Friday, December 23, 2011

Last minute Christmas tips

1.    On Christmas morning, sort wrapping as you go, creating piles for trash, recyclables and reusable ribbon, bags and paper. Tuck them away for next year.

2.    Remember that wrapping paper is not recyclable. Choose reusable bags instead and save them from year to year.

3.    Cardboard boxes and packaging, as long as they’re not soiled or waxed, can be recycled. Some boxes might be worth saving to reuse at another time. Flatten the boxes you’re going to recycle for easy storage.

4.    On rigid plastic packaging, look for the recycling symbol with a number in the middle. Any plastic with a number between 1 and 7 can go in the blue bins. They’re few and far between on children’s toys but it’s still worth checking.

5.    Don’t get lazy over the holidays when it comes to basic household recycling. Nuf said.

6.    Keep composting over the Holidays. If you’re hosting a gathering and using disposable plates, buy paper plates and toss them in the compost bin for an easy clean up.

7.    Do what you can to reduce food waste. Start with a small serving and go back for more if you’re still hungry.

8.    Compost your Christmas tree. Many communities offer a tree mulching service for easy Christmas clean up.

9.    Save Christmas cards and use them to make gift tags next year.

10.   Bask in all that is wonderful about the Holiday Season and share your joy with others.

Monday, December 19, 2011

The Christmas tree debate -- choose real over fake

Just because an artificial tree is reusable doesn't mean it's environmentally preferable. It's the opposite, actually. Fake Christmas trees have a nasty carbon footprint due to the fact that they're made from petroleum products, usually manufactured in China where environmental regulations can be lax, and shipped half way around the world to reach your home. Artificial trees off-gas, polluting the air in your home, and can't be recycled or composted. Real trees, on the other hand, come from sustainably-managed local forests (in my neck of the woods anyway) and are compostable. Choosing a real tree is one more way to buy local over the Holidays.

Tuesday, December 13, 2011

Thoughtful gift ideas

Remember the excitement you had as a child during the lead up to Christmas? All you had to do was wait for it to arrive. Not that waiting was easy, but it was thrilling. Fast forward to adulthood and December is often a blur of shopping, cooking and decorating. It’s busy, sometimes stressful and less than thrilling for many.  

To put your Holiday challenges in perspective, the CBC radio program The Current recently aired a show about poverty in Canada and asked listeners to share their personal experiences. One of the stories that stood out was from a mother who, strapped for cash, can’t buy her children gifts. To make up for it she focuses on giving them her time, love and attention. “What you can’t give them in one way you have to make up for in other ways,” she said. Her young children (also interviewed) were grounded, thoughtful and wise beyond their years.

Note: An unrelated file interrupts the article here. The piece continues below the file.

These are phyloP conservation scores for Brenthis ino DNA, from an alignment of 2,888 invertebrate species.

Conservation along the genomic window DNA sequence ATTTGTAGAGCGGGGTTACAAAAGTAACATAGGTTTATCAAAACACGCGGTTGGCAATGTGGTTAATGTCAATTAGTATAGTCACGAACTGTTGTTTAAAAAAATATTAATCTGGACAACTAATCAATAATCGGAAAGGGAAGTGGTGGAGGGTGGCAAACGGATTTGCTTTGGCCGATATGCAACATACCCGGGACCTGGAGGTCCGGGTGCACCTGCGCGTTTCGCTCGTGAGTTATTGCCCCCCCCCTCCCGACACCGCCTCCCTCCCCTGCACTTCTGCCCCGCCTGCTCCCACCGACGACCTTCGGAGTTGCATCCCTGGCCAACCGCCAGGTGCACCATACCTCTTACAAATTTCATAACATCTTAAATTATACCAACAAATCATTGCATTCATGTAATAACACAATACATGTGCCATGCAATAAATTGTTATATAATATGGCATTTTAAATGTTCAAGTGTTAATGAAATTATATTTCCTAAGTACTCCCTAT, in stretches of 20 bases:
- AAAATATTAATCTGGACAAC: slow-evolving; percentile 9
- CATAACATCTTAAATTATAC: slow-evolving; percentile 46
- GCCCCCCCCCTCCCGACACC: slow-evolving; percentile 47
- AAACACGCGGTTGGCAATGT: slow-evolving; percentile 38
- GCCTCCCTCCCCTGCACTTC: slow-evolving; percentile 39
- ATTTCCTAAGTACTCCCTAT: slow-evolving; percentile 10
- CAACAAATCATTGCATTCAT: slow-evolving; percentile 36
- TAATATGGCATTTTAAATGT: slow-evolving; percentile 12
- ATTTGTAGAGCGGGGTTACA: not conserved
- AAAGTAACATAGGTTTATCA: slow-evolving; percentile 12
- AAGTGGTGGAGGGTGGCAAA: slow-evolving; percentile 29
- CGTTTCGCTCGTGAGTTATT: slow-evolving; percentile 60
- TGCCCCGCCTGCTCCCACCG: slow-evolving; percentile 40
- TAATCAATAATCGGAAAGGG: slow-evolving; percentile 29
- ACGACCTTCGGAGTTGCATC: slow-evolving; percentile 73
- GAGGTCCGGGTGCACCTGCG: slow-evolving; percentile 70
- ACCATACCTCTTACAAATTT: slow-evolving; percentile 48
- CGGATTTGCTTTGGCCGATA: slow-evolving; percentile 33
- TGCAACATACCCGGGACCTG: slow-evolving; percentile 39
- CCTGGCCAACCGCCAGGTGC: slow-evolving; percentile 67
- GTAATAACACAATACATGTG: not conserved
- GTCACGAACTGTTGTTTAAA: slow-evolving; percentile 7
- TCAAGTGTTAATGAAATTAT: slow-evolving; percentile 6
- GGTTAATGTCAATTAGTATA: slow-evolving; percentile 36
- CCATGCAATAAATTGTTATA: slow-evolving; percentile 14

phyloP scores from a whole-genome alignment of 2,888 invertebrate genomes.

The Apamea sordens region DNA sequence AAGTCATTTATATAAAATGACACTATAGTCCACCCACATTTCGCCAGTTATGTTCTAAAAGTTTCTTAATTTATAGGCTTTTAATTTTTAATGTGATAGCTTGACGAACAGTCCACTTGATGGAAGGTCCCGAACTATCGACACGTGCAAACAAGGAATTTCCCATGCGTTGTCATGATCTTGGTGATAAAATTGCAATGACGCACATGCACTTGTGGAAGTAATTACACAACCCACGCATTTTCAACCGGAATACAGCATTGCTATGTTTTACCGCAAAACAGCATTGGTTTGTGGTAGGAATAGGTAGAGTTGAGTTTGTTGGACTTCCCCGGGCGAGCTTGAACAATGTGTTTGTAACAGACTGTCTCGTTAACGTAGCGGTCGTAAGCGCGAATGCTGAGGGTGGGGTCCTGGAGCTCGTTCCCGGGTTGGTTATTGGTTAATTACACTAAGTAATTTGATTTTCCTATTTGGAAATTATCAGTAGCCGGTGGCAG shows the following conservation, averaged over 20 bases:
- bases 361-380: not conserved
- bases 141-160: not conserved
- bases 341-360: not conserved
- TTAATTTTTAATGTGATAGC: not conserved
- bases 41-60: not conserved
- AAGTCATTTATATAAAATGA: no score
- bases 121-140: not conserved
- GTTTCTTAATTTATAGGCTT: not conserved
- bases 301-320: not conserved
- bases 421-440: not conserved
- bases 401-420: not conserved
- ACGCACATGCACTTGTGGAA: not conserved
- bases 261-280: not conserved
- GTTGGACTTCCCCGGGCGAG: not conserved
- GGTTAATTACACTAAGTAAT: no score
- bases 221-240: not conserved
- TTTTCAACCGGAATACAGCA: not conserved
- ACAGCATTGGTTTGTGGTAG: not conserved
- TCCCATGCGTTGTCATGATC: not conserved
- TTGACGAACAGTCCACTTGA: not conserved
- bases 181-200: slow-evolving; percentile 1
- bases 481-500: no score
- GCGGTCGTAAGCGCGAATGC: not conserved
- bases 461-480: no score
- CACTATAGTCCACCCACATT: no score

Her comment made me wonder what some people who do receive loads of gifts (kids in particular) might be missing out on. It also reminded me of a recent chat I had with a friend who said she wished her young daughter’s grandparents would give her daughter time instead of stuff, an afternoon outing together rather than a toy.  

Gift giving can really be so simple. 

Thinking outside of the box (literally) for holiday giving is one way to add more meaning to the Season and giving non-traditional gifts is memorable and meaningful in ways that are especially appropriate for this thoughtful season.  

If you still have gifts to buy (and who doesn’t) or if youd like to begin a new tradition, consider these worthwhile causes.   

Do Good Today is a Saint John-based organization focused on reducing poverty in Saint John, and supports eight local organizations that are working to reduce poverty in our area. Links on this site simplify the giving process, and let you choose to give time, money, or both, to the Boys and Girls Club, the Resource Centre for Youth, P.R.O. Kids, First Steps Housing Project and others.  

The CBC Saint John annual Harbour Lights Campaign is another initiative that makes it easy to give to many organizations in one shot. The campaign supports food banks from St. Stephen to Sussex so your donation can reach more people throughout our region. CBC is taking donations right up until December 23 so there is still time to give, if you haven’t already.  

Nature Conservancy Canada has “packaged” wildlife habitat to give as gifts, in an effort to raise funds, and awareness, for the habitat crunch threatening many of our native species.

World Wildlife Fund – Canada offers endangered animal “adoptions” and a special initiative to help protect polar bears and their habitats whereby Coca-Cola will match your donation dollar for dollar. Adoption orders must be received by December 18 to guarantee arrival in time for Christmas.

I wish you an abundance of the simple pleasures that Christmas brings.

Wednesday, December 7, 2011

How do you wrap a reindeer?

Give symbolic gifts of nature this Christmas, and help protect the habitat of caribou, owls, bears, lynx and more. Gifts range from $40 to $400. Visit the Nature Conservancy Canada site for details.

Every Gift of Canadian Nature includes:
  • An eco-friendly colour calendar featuring landscapes from across Canada - a daily reminder of your support of these wild places or a wonderful holiday gift to give to a friend to enjoy.
  • A special gift certificate to personalize.
  • A letter from NCC President and CEO, John Lounds, informing your gift recipient that a donation has been made on their behalf to protect Canadian wildlife habitat